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Old July 17th, 2007, 09:19 PM   #1981
Twoaday
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brew> Sorry if that came off too negative, it wasn't meant to be. But my point was that recruiting branch offices is essentially not a job creator.

Milwaukee needs to support the rise of new businesses through supporting the growth of UWM (especially those two new research campuses), though they should probably be in the Park East lands or on the East Side and not in the country grounds. Supporting a growing UWM could lead to new spin off companies like Madison sees regularly in the stem cell area, UWM could potential see nanotech spinoffs companies as well as other areas if pushed to grow. Further growing the school on the East Side would help just what you point out about getting kids to stay once graduating as 2/3 of college graduates want to live in an area much like they went to school in so simply growing the school would help.

And there are plenty of other ways other than TIFS (MEDC loans for one)

As far as Manpower I don't like paying for a garage but it was good for the city to move them here, not because that move will create new jobs, but because it encourages more people to live in the city. And now we know Manpower will be in Milwaukee for a long long time. (they could of moved anywhere in the world).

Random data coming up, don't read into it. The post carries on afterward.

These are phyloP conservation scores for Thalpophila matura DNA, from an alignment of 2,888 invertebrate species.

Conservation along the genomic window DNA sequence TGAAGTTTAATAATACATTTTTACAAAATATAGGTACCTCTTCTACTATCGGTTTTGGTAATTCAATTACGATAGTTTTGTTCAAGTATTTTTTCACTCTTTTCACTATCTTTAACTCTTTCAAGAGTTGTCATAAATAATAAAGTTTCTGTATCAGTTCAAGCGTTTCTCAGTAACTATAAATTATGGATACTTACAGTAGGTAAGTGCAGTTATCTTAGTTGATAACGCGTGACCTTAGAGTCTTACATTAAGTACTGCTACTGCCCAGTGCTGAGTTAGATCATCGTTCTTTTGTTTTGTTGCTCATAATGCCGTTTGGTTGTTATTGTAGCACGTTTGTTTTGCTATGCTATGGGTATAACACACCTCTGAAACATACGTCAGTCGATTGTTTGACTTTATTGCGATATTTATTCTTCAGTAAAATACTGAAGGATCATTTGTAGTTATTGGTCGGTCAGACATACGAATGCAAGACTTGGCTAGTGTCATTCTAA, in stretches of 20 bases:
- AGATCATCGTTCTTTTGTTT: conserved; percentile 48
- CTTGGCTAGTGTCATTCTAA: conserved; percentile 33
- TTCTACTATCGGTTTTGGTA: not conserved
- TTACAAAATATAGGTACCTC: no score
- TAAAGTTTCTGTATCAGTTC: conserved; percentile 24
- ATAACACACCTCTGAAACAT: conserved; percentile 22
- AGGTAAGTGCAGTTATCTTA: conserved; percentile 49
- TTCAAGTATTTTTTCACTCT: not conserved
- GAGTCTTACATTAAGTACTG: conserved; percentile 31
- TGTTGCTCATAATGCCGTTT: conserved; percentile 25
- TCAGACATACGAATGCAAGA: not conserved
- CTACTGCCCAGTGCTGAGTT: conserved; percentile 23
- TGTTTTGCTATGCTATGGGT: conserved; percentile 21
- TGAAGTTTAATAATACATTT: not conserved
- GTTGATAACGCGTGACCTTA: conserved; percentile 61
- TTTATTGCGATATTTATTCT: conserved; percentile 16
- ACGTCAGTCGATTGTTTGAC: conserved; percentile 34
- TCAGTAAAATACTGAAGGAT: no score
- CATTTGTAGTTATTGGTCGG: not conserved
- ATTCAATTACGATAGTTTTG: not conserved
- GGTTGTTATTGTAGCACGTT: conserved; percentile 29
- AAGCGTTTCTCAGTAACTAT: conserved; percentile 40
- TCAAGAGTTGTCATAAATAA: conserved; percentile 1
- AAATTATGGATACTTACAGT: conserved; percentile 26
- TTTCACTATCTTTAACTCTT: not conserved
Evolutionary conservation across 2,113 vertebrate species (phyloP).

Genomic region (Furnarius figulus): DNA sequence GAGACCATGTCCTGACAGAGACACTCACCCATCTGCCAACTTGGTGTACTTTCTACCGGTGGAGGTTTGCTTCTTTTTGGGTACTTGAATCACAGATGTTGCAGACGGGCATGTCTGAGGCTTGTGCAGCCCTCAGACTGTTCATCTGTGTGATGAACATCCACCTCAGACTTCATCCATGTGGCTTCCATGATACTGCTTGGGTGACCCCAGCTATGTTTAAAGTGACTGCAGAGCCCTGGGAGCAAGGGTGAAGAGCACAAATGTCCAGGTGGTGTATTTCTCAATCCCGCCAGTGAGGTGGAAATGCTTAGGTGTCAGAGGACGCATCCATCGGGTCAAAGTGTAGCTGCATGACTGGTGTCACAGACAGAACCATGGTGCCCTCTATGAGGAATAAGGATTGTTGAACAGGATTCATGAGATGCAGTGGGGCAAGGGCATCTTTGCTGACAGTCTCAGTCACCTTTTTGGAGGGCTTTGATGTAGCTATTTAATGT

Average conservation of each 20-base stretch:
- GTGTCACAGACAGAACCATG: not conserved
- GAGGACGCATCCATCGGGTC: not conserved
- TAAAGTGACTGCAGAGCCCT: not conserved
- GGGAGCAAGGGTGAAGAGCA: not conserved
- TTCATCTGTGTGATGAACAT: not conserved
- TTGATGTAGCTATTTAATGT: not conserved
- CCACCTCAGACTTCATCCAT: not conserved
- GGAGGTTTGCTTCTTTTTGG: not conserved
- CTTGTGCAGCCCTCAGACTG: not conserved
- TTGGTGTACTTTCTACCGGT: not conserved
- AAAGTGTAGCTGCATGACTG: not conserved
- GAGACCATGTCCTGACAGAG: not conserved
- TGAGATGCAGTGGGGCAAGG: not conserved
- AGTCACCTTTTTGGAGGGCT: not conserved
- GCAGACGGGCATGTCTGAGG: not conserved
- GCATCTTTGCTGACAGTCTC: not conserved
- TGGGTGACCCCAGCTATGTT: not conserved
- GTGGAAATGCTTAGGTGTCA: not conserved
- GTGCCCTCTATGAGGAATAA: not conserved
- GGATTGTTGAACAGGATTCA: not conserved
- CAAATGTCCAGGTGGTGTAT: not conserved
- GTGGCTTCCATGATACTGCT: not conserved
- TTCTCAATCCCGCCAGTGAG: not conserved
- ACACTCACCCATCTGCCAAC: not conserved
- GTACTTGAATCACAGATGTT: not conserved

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Old July 17th, 2007, 09:22 PM   #1982
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what happened with the ghazi proposal? i was in milwaukee to do, and although it would elimate that lovely courthouse shot... we NEED a tall building there! it would add a lot of density and "bigness" to downtown.
Eliminate that lovely Courthouse shot? I'm not sure what sort of view you're referring to, but the Ghazi proposal site on Wisconsin Ave. is not any where near the Courthouse -- probably some six blocks away to the NW. It will definitely shield the view of the Hilton from the east -- originally its main entrance, and I believe it still is. That would be a little unfortunate, as I think that view of the Hilton is somewhat overlooked as a nice example of Art Deco in Milwaukee.
But, I agree that a 25+ story building there would look nice. Hopefully, the demand for condos there allows Ghazi to build accordingly...even to its originally-proposed 32-story height.
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Old July 17th, 2007, 09:49 PM   #1983
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Eliminate that lovely Courthouse shot? I'm not sure what sort of view you're referring to, but the Ghazi proposal site on Wisconsin Ave. is not any where near the Courthouse -- probably some six blocks away to the NW. It will definitely shield the view of the Hilton from the east -- originally its main entrance, and I believe it still is. That would be a little unfortunate, as I think that view of the Hilton is somewhat overlooked as a nice example of Art Deco in Milwaukee.